“I think Pond’s is doing a fantastic job by celebrating women. The real unsung hero is the woman who is a homemaker. She doesn’t have a paid job but has kids and supports her husband in his career. No man can be CEO of a company if his family isn’t looked after.” For Sarah Khurho, being at home to ensure her family is looked after is of the utmost importance. Her maternal warmth radiates during the interview as she speaks about her family and how the work she does now is designed to ensure that her family doesn’t suffer. Sarah has been a math tutor for 20 years now. Last year she started a home based enterprise which supplies readymade hummus to supermarkets. When she isn’t at her office or teaching mathematics, she is taking care of her two sons.
“The Pakistan of today is very progressive. Women are encouraged to explore their passions, so I haven’t personally felt any challenges and struggle. There has only been support and appreciation.” Math tutoring, for Sarah, is fantastic and fun. She teaches children between 12 and 20 years and gives each student individual attention. The satisfaction she derives from teaching supersedes most things in life. Sarah gives them life lessons and encourages them to have their own niche in society where they are creating something. “Yes, money is a great reward, but it’s not always about that,” says Sarah.
Sarah’s hummus business is relatively new. One of the few challenges are business development and getting new stores on board. It is tough work “but being a woman it’s fantastic, because if I send my staff to negotiate it takes ages, but if I go myself then I’m done in 2 minutes flat. No challenges and struggles, just appreciation and support so it’s very positive.” Managing work with family, however, is still tough no matter how conducive the environment and sometimes Sarah finds herself wishing there were more hours in the day. She believes it’s equally important for her to think about herself and do what makes her happy. “I travel by myself and I cook to relax because I find it therapeutic. I do lots of yoga. I keep a balance and look after myself.” But it’s not an easy thing to do in Pakistan, both for men and women. “Here even if a father wants to go for an all-boys holiday, its frowned upon.”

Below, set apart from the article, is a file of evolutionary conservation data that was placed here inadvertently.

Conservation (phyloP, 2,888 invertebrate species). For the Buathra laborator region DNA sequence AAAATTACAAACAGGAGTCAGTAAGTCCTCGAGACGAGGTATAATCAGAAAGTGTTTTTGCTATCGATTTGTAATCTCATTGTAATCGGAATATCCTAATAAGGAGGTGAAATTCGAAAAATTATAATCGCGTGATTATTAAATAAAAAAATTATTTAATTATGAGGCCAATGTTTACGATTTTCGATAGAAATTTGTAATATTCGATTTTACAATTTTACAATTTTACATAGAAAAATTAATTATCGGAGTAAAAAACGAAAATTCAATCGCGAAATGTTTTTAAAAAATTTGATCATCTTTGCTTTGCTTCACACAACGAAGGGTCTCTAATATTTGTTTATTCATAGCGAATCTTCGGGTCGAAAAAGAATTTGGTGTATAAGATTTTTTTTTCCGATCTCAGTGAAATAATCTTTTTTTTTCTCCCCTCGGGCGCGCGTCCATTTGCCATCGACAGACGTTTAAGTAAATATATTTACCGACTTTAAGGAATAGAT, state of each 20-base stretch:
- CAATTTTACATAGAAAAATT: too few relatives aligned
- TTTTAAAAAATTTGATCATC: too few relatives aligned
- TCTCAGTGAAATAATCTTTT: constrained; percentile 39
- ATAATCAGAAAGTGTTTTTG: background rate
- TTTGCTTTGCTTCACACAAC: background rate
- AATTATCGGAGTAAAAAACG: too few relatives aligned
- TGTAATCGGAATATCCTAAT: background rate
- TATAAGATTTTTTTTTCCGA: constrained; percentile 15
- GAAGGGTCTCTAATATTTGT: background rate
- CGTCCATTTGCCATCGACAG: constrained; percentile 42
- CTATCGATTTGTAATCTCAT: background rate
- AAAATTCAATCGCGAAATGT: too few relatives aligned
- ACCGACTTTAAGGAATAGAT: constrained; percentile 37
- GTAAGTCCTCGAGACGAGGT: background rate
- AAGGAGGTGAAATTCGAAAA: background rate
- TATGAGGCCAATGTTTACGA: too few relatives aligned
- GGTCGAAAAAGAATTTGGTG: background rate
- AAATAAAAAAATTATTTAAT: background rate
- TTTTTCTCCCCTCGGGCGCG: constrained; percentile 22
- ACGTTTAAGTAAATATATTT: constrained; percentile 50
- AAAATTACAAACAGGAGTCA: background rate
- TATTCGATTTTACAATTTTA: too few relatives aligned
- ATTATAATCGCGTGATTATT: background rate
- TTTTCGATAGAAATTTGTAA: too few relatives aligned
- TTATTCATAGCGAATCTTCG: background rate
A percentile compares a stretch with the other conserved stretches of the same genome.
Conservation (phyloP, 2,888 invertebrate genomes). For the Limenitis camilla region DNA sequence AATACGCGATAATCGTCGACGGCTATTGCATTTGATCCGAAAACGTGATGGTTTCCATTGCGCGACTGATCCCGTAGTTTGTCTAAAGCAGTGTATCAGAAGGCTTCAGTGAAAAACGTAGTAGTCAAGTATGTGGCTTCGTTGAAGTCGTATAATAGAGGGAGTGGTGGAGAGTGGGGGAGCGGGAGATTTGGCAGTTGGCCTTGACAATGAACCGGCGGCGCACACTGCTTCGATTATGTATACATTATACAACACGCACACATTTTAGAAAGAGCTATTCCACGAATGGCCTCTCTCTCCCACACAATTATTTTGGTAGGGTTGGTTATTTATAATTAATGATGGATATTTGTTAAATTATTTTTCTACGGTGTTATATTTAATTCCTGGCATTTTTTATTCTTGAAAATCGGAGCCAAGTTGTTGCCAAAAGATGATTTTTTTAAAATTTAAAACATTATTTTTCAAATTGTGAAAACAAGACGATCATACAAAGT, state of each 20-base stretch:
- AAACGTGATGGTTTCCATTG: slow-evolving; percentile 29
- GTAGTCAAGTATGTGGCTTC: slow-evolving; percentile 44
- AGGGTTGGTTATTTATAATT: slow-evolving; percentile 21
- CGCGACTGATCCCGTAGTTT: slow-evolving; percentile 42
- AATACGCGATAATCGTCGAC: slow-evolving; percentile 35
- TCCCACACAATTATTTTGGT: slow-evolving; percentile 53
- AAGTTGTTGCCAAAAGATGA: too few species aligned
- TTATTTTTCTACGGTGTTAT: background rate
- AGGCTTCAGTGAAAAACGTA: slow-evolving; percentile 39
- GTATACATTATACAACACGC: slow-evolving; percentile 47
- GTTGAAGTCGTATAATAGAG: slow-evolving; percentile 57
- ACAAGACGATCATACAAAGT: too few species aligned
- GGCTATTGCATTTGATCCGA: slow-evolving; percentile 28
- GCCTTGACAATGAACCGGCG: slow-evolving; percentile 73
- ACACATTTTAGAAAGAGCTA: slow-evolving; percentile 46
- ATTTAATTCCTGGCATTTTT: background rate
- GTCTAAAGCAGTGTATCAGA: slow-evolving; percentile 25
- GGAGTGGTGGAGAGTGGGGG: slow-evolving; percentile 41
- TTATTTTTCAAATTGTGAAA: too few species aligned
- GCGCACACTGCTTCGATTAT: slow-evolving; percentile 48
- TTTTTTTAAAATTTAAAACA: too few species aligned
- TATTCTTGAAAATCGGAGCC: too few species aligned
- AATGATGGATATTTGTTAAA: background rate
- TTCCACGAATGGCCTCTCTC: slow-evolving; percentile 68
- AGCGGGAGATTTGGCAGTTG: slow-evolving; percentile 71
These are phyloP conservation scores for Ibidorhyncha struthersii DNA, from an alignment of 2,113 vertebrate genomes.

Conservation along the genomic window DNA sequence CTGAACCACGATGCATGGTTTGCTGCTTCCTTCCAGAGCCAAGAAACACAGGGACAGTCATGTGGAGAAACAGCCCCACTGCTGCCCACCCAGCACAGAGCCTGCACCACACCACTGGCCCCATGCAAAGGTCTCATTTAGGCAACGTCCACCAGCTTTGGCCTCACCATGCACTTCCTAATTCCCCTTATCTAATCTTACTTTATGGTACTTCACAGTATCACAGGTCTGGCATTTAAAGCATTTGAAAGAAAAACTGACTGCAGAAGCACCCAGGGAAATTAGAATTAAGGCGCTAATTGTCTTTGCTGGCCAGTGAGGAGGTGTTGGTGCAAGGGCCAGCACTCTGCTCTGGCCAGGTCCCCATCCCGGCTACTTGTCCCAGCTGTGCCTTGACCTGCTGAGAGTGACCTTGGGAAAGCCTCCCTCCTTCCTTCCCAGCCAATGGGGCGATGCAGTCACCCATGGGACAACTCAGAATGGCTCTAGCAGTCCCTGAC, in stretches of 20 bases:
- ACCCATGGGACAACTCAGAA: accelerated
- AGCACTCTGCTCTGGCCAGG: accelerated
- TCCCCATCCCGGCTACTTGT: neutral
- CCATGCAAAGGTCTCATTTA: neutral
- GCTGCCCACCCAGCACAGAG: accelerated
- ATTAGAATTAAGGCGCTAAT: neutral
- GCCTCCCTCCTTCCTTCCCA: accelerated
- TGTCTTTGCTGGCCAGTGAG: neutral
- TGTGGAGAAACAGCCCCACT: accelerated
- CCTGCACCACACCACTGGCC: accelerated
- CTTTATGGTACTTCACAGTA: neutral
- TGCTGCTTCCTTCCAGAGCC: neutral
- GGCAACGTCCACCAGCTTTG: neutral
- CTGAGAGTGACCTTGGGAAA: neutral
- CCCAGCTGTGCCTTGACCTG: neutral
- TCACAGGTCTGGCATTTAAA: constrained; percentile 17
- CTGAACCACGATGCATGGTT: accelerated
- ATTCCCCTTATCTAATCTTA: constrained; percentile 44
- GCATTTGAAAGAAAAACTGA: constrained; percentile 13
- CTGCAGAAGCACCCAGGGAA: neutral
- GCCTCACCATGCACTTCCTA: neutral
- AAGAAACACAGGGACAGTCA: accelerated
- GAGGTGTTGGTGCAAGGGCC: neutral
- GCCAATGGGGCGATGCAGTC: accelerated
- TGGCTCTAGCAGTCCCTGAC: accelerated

Sarah believes financial independence is important but very difficult to attain in this patriarchal society. The older generation play a role in this since they feel they should control the younger generation. The culture, according to Sarah, is suppressive and makes it even more critical for women to achieve financial independence.
At work, Sarah enjoys teaching students who are not instinctively good at Math. Teaching them a concept and watching as a light bulb switches on in in their heads and faces light up is her miracle. “That’s an aah moment! A non-math person becoming a math person. Making a difference in anyone’s life would be my wow moment.” Life is a miracle which happens each and every day. We hope to embrace these daily miracles the same way Sarah has!